Rare crustaceans are the charm of nova Maryland Science Museum: Chesapeake Blue Club, half male and half female.
This crab, known as a bilateral gynandromorphism, is about 4.5 inches long and is estimated to be in its third year.
It has both blue and red claws at the tip and an apron (lower abdomen) split in the middle.
Typically, male gazami crabs have blue toes and a T-shaped apron, while females have a red tip and a wide apron.
Gynandromorphic crabs have not been reported on the East Coast for at least 15 years.
Video scrolls down
Blue crabs with bilateral reproductive morphology or both male and female characteristics have recently been discovered in Maryland.
Waterman Jerry Smith catches the latest, Chesapeake Bay Magazine report.
Smith, who has eaten prey for over 40 years, does not throw it into his prey Del Malva Discovery Museum, It can now be relaxed in its own 70 gallon tank.
In the male gazami crab, or “Jimmy,” the apron is pointed “like the Washington Monument.” Virginia Marine Science Institute (VIMS), The nails are deep blue.
In women, or “sooks,” the scissors are pinkish and the apron is rounded “like a capitol dome.”
In its third year, the unnamed crab now has its own aquarium at the Del Malva Discovery Museum in Pocomoke, Maryland.
“Male scissors are more bluish, female scissors are less bluish and have a red tip,” September Meagher, a livestock expert at the Delmalva Discovery Museum, told the Daily Mail.com.
“Our crab claws don’t show this clearly, but as they settle in new habitats and receive a nutritious diet, they become more and more aware of it every day.”
Gynandromorphism usually occurs very early in the development of an organism when the feature division is divided in the center. In this case, there are only 8 to 64 cells.
“This condition is a cellular abnormality that is thought to occur when the crab is still in the shape of an egg,” Meagher said.
Waterman Jerry Smith (pictured) caught a crab and donated it to the Del Malva Discovery Museum
The crab apron is divided into a male “T” shape and a female “U” shape in the middle.
At some point, cells do not divide the sex chromosomes in a typical way, leading to an uneven distribution of sexual characteristics, from coloring to the genitals.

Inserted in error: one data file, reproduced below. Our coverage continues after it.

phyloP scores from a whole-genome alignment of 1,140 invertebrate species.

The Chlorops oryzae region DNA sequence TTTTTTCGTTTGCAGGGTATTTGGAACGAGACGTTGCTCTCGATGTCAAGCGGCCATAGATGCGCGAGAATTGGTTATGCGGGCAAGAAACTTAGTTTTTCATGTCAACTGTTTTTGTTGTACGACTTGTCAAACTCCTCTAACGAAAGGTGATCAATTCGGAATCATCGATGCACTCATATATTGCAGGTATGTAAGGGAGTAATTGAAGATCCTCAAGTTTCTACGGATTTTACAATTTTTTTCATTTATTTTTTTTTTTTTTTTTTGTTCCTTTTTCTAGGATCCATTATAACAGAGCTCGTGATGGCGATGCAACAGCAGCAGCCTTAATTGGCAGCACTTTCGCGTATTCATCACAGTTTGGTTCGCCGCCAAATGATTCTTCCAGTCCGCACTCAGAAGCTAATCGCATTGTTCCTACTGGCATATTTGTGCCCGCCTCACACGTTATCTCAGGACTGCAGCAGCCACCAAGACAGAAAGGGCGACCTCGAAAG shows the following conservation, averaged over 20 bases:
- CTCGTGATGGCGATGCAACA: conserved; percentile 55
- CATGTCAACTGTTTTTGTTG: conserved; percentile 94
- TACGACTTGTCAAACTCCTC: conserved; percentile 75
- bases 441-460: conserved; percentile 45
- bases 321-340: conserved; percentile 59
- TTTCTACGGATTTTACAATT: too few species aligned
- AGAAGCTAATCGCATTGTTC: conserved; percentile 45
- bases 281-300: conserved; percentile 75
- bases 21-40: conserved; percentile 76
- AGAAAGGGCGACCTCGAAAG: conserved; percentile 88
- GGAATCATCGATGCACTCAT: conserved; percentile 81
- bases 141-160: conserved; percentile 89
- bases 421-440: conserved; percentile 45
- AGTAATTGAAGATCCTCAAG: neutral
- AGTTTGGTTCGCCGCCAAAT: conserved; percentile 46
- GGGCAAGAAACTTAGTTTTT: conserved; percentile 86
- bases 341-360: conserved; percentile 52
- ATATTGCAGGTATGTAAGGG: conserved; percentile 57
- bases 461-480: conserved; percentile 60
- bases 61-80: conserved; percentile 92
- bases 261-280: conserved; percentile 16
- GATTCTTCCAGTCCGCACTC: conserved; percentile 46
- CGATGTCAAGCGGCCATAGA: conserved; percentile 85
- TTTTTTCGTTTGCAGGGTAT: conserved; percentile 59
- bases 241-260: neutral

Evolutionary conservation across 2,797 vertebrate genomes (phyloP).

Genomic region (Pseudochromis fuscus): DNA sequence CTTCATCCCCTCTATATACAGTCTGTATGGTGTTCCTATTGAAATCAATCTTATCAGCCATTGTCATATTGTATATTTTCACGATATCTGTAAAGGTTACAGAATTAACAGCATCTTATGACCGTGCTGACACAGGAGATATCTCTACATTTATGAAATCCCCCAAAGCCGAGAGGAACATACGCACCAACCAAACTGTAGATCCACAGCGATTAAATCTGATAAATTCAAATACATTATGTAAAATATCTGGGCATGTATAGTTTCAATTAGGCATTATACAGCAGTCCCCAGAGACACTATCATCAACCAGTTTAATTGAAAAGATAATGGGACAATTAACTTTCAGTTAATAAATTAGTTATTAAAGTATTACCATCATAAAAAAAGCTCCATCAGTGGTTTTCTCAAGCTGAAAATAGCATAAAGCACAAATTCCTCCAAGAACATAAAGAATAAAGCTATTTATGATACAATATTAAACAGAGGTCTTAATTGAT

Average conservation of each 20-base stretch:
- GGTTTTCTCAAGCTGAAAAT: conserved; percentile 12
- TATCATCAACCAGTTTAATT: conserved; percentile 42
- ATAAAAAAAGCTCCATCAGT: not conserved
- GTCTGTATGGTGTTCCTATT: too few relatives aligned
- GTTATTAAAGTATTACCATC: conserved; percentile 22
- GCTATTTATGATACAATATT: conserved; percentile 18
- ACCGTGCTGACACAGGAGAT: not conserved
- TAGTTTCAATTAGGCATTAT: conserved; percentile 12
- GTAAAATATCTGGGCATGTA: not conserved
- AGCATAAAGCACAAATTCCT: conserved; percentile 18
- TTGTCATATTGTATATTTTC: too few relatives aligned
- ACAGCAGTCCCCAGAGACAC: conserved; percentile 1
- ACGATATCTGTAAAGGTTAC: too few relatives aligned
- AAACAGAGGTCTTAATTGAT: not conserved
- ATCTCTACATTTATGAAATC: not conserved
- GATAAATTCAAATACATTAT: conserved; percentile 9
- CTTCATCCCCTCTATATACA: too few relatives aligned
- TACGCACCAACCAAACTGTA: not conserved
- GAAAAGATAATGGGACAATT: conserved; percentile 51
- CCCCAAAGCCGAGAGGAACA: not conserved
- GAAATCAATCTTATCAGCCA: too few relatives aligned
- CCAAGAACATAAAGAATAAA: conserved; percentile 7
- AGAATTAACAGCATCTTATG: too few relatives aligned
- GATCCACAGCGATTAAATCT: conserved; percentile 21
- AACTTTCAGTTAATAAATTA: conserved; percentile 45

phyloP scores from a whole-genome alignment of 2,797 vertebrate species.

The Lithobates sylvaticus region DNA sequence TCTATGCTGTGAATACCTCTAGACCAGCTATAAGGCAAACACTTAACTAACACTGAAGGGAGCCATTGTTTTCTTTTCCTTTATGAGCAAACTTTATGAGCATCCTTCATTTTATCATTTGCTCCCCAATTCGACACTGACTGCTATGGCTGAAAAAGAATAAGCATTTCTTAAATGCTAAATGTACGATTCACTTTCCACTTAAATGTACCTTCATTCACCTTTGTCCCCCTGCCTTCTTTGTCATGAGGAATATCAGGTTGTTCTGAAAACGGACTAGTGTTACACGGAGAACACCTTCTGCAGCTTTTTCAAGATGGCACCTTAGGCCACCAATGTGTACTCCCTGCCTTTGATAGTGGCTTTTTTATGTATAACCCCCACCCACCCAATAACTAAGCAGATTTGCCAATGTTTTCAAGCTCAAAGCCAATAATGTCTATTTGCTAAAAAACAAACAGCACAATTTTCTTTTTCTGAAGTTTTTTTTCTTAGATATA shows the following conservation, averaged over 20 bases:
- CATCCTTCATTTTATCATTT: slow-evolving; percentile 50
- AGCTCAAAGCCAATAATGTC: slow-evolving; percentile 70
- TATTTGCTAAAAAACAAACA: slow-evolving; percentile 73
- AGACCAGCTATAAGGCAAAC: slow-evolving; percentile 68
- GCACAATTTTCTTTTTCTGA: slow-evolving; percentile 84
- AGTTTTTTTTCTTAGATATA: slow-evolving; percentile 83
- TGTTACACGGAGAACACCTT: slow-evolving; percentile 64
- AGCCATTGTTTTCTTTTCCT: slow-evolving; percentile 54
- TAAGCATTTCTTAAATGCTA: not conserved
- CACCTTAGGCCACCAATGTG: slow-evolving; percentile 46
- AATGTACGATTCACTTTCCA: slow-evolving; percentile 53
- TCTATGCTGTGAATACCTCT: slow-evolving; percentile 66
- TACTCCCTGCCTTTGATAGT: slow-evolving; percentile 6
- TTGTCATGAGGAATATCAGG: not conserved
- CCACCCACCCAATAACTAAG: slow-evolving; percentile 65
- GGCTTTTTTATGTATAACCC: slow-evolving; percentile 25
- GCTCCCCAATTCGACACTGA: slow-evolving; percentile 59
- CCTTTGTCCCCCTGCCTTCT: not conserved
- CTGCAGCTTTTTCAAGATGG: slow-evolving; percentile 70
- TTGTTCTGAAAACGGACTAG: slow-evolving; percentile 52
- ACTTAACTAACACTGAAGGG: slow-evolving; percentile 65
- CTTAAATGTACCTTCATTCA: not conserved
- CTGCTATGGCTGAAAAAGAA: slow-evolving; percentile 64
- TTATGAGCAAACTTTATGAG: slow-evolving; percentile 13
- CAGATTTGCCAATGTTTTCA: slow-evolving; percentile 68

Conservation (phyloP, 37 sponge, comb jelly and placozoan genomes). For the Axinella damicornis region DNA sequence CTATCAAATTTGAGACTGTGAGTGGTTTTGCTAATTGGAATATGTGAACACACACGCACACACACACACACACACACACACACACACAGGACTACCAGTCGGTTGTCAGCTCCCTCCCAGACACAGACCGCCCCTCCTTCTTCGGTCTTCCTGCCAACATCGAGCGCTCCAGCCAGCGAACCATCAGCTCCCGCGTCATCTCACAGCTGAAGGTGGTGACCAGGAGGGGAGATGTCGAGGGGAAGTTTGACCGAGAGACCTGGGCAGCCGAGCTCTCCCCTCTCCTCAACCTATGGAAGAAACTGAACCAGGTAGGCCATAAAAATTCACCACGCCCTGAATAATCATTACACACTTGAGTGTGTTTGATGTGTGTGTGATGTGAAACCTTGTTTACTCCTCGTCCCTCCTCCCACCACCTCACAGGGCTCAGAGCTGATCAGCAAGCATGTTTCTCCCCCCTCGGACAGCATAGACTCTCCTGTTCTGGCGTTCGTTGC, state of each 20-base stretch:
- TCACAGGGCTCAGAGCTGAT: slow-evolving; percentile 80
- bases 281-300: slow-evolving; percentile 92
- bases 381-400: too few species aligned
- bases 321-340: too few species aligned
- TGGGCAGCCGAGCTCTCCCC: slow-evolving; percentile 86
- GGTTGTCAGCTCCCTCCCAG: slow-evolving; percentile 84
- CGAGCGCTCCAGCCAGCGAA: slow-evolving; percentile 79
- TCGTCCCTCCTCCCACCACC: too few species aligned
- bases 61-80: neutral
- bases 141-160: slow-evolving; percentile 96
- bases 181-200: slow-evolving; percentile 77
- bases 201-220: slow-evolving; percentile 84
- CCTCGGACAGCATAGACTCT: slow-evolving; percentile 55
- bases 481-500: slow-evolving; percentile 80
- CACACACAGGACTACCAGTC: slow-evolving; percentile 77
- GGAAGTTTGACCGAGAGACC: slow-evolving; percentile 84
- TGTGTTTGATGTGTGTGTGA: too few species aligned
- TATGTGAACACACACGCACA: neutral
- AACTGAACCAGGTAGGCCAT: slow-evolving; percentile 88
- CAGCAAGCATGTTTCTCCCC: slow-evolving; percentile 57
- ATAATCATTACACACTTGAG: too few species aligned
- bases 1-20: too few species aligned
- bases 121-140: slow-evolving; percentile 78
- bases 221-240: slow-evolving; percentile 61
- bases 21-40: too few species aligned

This is different from “helmaphrodiism,” in which only the genitals are affected.
Gynandromorphism does not occur in mammals, but has been observed in lobsters, crabs, snakes, butterflies, bees, chickens and other birds. This can be affected by the temperature of the water in the mother’s womb and hormone levels.
According to Meagher, VIMS marine biologists are studying rare genetic conditions to better understand the reproductive and sexual development of blue crabs.
Creatures were once the main economic driver of the region, but their numbers are declining due to overfishing and pollution.
Female gazami crabs (right) can be distinguished by a red-tipped claw and a distinctive inverted U or V shape on the apron (lower abdomen).Male gazami crab has blue toes and a T-shaped apron
“They are not considered to be able to breed on their own, as hermaphrodite sometimes does, but they could be the viable spouse of another crab,” she said.
The museum hasn’t named the crab yet, but Meagher says, “There’s a suggestion box that encourages the general public to meet the crab in person and drop suggestions.”
VIMS reported the discovery of both sides of the gynandromorphism lifted from the bay by Waterman’s David Johnson and Robert Watson in 2005.
Neither sailor was reported to have seen it on the water for 25 years.
The crab on display at the VIMS Visitor Center Aquarium had red and blue claws.
Prior to that, Smith captured another Gynandromorph Blue Club in 1979.
In 2020, a Nature Maintenance activist at Powdermill Nature Reserve explained that he had discovered a rose-breasted turtle with a bilateral gynandromorphism that looked like he was “looking at a unicorn.”
In October 2020, researchers in the Powder Mill Nature Reserve on the outskirts of Pittsburgh reported the discovery of a rose-breasted mermaid showing a bilateral gynandromorphism.
On one side of the bird’s chest was a red wing hole indicating a male gloss beak, and the other half was female-yellow.
What is Gynandromorphism?
Gynandromorphs are not common in the wild, but the colors and markings of some species make the results more impressive than others.
Gynandromorphism lobster with yellow (male) on one side and brown (female) on the other
Gynandromorphism is an organism with both male and female characteristics, that is, a male and female chimera.
Often seen in insects, animals such as gynandromorphic birds, snakes, and lobsters have also been observed.
Male and female gazami crabs found in Maryland Bay are “true cell abnormalities”
Source link Male and female gazami crabs found in Maryland Bay are “true cell abnormalities”